If you are in search of copper alloys around your home, keep your eyes open for bronze, brass and many other numerous copper-nickel or copper-zinc alloys that can be found in everything from doorknobs and cookware to bed frames and showers and even decorative items. The possibilities of household use for copper are endless and have endured throughout time. Take a look at some of the most common uses of copper in your home and everyday life. 

Perhaps the most common home use of copper people have come to know is its use in both electrical wiring and in copper pipes used for the plumbing in most homes and businesses. Copper is highly conductive of both electrical and thermal energy. In addition, copper remains relatively abundant despite increasing demand for the metal — as deposits are still being mined worldwide today — because of its ability to be recycled again and again.

With only solid silver performing better, copper remains the best conductor of electricity and is both abundant and affordable. Because of these unique properties and uses, copper has long been the standard for both plumbing and electrical wiring in homes since their incorporation in construction. Even though aluminium was once used in place of copper for a period of time during the constructing of new homes, it was not as reliable, forcing copper to remain the standard for indoor wiring, outlets and other household electrical conductors used today.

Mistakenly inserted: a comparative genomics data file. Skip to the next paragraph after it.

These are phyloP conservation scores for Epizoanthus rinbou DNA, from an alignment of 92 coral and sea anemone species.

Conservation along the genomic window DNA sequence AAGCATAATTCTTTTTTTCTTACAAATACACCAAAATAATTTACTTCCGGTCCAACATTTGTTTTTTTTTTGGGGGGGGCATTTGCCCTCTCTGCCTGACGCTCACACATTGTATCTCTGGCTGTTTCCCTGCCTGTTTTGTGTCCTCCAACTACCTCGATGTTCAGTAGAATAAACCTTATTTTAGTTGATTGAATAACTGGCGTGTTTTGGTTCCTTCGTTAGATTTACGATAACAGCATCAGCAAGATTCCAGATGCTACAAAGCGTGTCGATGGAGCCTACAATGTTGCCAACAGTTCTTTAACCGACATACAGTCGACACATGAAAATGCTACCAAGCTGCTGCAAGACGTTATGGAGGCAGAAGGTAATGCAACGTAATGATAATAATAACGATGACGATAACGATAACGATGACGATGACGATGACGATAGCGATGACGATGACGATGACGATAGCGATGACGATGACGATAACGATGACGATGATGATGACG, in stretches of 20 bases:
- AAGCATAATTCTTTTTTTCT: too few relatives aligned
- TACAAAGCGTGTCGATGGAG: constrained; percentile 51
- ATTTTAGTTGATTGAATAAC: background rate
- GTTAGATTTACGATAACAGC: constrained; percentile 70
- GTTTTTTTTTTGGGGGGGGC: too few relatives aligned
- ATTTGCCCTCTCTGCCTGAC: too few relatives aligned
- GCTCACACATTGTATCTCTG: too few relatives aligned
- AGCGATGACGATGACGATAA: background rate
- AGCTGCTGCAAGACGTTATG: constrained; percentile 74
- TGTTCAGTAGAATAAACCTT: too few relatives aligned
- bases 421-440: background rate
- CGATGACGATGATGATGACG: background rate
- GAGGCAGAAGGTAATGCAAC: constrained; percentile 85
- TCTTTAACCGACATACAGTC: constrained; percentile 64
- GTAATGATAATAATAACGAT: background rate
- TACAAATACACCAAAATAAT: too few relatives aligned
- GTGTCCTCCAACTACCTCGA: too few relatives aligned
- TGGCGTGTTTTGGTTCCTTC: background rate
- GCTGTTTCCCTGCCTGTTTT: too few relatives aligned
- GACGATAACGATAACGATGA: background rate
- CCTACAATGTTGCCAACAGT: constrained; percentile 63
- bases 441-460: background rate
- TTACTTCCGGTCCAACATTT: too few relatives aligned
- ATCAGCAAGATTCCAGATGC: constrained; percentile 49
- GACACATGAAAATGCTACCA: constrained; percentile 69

When it comes to plumbing systems, copper is also the most common metal used as it offers superior performance, exceeding required building codes, as well as providing reliability to your system. Copper does not require maintenance and offers longevity that can outlast many other facets of your home. More than 85% of households have copper plumbing systems. However, the rise of plastic piping is on the rise because of its affordability.

Even if plastic is more affordable, the properties of copper still remain superior for household plumbing and the health and safety of your family. As mentioned above, copper’s antimicrobial properties allow plumbing to reduce the risk of contaminants because it’s impermeable and naturally reduces the spread of disease by inhibiting bacterial growth. In addition, copper is rigid and can withstand a lot of weathering without becoming brittle, cracking or sagging when subjected to events like house fires, intense heat, and extreme cold.

Because of its ability to withstand heat, copper is often used for sprinkler systems because of its ability to maintain pressure during a structure fire, and it is a safer alternative to other piping methods.

In addition to the wiring in your walls, the copper pipes in your plumbing system and numerous copper components used in household electronic devices, copper is also used in kitchens, bathrooms and water closets often because of its natural antimicrobial properties.

Everything from your microwave and dishwasher to the washing machine also utilizes copper, but the bathroom and kitchen fixtures are some of the most common copper products you’ll find in the home. Take a look at some of our handmade copper products that will add a unique aesthetic to your home, while maintaining longevity for years to come.